In the years following the release of the GDPR, a few states began crafting their own data privacy regulations. The variability between each set of regulations can make compliance challenging if your organization operates in multiple regions. Canada has its own set of laws, which further complicates matters. That’s why having a cohesive data compliance strategy is a must. 

Some of the most notable North American and US data privacy laws include the following. 

California Consumer Privacy Act (CCPA) 

The California Consumer Privacy Act (CCPA) was the first set of California data privacy laws. Passed in 2018, the CCPA outlined several key consumer privacy rights and laid the foundation for future legislation. 

However, the CCPA did have a few deficiencies, especially when compared to more sweeping laws such as the GDPR. As a result, California lawmakers promptly began working on a second set of privacy laws, which they released just two years later. 

California Privacy Rights Act (CPRA) 

The California Privacy Rights Act (CPRA) came into effect in 2020 and expanded on the provisions of the CCPA. The CPRA outlined additional consumer rights, created the California Privacy Protection Agency, and redefined which businesses fell under the purview of the act. 

As it stands in 2022, the CPRA is one of the strictest sets of data privacy laws in the US. If passed, the New York data privacy law will likely include even more stringent provisions and a harsh penalty schedule. However, the New York Privacy Act has not yet made its way through the state Assembly and Senate, despite being introduced to the two legislative bodies on more than one occasion. 

Virginia’s Consumer Data Protection Act (VCDPA) 

The Virginia data privacy law is known as the Virginia Consumer Data Protection Act (VCDPA). This comprehensive piece of legislation goes into full effect on January 1, 2023. Like similar US privacy laws, the VCDPA focuses on outlining consumer rights and establishes a penalty schedule.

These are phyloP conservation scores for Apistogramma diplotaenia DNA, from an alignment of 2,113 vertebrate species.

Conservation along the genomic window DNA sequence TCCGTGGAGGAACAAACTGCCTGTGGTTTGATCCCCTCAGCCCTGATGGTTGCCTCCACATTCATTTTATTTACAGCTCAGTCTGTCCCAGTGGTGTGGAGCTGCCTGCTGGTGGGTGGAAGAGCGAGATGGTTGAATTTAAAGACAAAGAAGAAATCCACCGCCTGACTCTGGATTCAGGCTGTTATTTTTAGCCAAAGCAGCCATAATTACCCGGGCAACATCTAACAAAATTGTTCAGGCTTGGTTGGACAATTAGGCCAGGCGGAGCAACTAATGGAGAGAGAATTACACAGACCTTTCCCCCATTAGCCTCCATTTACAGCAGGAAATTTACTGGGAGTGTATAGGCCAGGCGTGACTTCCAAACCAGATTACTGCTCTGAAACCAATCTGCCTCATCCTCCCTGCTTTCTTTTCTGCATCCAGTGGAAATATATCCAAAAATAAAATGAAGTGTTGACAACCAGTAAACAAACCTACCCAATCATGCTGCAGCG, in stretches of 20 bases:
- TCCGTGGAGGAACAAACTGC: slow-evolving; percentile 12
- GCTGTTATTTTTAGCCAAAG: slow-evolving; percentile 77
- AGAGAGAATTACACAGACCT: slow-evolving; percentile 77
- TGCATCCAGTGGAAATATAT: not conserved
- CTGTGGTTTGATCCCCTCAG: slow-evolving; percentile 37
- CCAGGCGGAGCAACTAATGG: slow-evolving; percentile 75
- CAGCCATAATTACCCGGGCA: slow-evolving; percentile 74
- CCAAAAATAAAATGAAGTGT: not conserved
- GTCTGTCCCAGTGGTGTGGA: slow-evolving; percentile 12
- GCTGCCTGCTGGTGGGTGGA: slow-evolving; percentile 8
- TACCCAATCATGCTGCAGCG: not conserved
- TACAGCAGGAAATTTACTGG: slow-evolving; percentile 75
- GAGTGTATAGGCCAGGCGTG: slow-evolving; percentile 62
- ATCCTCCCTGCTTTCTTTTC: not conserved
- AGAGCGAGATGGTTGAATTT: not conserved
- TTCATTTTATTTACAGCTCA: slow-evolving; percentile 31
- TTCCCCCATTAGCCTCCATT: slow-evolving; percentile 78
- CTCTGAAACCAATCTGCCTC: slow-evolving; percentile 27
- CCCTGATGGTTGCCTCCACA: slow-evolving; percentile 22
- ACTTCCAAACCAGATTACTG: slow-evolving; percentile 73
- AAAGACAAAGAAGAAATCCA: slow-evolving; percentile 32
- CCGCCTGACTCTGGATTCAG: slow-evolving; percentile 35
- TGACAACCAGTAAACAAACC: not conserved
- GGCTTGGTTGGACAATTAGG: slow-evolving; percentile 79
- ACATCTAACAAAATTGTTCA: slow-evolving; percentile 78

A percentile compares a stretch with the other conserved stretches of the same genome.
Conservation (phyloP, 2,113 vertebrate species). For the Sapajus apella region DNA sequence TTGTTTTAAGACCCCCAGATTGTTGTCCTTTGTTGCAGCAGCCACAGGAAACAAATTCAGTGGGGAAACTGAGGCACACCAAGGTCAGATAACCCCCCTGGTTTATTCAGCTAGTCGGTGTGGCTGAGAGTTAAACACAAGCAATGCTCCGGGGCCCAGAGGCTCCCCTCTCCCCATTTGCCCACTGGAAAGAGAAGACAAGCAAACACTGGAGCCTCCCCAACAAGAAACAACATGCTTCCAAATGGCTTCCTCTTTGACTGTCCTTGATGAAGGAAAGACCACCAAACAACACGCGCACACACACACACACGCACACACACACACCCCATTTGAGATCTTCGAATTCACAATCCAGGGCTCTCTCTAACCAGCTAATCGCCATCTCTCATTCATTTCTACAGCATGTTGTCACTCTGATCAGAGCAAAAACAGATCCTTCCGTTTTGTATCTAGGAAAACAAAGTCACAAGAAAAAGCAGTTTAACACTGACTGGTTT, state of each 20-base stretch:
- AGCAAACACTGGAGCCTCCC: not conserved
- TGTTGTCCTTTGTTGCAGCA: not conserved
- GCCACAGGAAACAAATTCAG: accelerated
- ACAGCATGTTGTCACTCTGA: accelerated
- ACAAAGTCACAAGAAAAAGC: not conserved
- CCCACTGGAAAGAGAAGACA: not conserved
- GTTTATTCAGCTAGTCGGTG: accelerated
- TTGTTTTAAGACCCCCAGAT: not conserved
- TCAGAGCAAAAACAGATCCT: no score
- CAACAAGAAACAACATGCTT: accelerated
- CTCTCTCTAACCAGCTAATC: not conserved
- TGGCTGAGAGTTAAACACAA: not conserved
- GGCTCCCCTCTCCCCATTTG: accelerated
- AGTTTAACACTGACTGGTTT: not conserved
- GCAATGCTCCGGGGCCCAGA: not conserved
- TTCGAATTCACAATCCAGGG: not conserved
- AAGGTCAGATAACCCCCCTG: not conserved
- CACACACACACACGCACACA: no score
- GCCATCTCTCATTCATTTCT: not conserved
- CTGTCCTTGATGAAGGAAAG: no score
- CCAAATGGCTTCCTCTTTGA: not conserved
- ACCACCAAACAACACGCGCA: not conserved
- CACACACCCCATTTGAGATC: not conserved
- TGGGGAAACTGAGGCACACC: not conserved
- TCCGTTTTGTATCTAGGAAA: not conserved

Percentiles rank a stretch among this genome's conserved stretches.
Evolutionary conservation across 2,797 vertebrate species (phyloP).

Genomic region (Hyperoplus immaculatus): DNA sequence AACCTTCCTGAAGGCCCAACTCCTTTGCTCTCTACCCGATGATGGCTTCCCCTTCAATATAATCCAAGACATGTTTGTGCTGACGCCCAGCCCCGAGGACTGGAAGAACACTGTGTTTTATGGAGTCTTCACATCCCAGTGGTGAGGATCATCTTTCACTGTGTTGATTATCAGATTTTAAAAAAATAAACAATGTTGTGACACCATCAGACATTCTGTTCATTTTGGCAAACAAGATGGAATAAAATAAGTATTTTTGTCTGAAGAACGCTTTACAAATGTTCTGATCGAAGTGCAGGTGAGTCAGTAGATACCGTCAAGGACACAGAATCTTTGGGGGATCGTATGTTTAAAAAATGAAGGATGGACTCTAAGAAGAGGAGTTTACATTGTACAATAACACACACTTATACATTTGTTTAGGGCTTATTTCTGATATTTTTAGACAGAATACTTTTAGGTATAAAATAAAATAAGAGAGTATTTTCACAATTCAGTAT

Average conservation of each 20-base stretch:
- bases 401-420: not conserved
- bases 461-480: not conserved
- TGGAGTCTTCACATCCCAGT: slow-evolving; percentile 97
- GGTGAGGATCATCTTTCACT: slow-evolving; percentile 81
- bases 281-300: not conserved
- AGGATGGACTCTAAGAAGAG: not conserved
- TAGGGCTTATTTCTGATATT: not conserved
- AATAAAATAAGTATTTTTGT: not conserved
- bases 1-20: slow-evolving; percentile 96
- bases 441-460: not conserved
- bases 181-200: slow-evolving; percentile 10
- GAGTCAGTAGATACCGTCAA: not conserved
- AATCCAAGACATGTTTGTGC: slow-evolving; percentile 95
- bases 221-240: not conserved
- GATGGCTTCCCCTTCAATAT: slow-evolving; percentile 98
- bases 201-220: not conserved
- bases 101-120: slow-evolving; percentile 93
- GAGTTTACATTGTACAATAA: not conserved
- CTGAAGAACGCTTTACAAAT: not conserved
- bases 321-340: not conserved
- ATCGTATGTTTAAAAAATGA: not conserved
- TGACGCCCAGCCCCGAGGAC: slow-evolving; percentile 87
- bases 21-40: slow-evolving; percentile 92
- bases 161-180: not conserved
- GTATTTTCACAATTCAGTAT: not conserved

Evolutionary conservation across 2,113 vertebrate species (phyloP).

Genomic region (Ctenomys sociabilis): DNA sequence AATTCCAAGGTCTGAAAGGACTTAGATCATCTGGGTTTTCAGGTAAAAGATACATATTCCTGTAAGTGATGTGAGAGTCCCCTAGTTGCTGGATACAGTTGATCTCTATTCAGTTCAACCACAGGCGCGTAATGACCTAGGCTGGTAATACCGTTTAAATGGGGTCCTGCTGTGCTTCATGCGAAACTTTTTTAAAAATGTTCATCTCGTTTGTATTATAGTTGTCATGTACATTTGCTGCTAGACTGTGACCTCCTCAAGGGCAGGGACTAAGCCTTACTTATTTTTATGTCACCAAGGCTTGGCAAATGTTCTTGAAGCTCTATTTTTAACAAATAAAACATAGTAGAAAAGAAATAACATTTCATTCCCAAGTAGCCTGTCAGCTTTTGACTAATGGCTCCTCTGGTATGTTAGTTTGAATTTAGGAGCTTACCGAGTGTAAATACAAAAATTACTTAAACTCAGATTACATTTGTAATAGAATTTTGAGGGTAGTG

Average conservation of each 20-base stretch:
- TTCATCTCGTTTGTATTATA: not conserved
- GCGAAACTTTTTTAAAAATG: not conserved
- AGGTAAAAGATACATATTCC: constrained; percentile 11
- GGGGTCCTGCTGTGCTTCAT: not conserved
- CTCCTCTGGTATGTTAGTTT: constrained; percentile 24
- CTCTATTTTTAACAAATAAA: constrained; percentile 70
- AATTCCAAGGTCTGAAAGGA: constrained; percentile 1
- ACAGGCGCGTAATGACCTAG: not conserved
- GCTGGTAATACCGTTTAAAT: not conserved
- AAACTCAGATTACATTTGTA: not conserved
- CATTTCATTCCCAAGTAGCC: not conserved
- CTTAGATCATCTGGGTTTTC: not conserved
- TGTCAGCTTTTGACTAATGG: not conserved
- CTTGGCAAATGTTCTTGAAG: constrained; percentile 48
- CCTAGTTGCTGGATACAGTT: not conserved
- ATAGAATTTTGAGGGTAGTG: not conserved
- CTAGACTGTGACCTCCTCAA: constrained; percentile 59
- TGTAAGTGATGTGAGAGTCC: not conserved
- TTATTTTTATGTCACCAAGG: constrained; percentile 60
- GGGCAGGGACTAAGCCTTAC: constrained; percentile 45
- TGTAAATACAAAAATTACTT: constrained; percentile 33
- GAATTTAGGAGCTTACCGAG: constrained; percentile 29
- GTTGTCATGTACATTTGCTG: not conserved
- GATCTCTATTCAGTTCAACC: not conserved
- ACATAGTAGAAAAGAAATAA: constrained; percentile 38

The VCDPA does not apply to financial institutions, non-profits, state government agencies, entities covered by the Health Insurance Portability and Accountability Act (HIPAA), and higher learning institutions.   

Colorado Privacy Act (CPA) 

Chronologically, Colorado was only the third state to enact a set of privacy laws. Like the VCDPA, the Colorado Privacy Act (CPA) will not go into effect until 2023. However, the CPA’s implementation date was pushed back to July 1 of that year, as opposed to January 1 like the VCDPA. 

The CPA outlines consumer data privacy rights and closely mirrors those discussed in similar pieces of legislation. It also defines several duties that data collectors must adhere to in order to avoid incurring financial penalties. 


HIPAA is technically one of the oldest sets of US data privacy laws. While HIPAA only applies to the management of patient health information, it does address electronic health records and similar data privacy concerns within this sector. 

HIPAA is so comprehensive that some states have excluded organizations that are governed by this act from their individual data privacy laws. This is due to the belief that HIPAA regulations effectively protect the data privacy rights of individuals who are interacting with these entities. 

Canada: Personal Information Protection and Electronic Data Act (PIPEDA) 

Canada’s key data privacy law is the Personal Information Protection and Electronic Data Act (PIPEDA). PIPEDA was passed into law in 2000 and came into effect in 2001. In 2015, the Canadian legislature passed the Digital Privacy Act, which amended PIPEDA in order to account for technological advancements in data collection capabilities.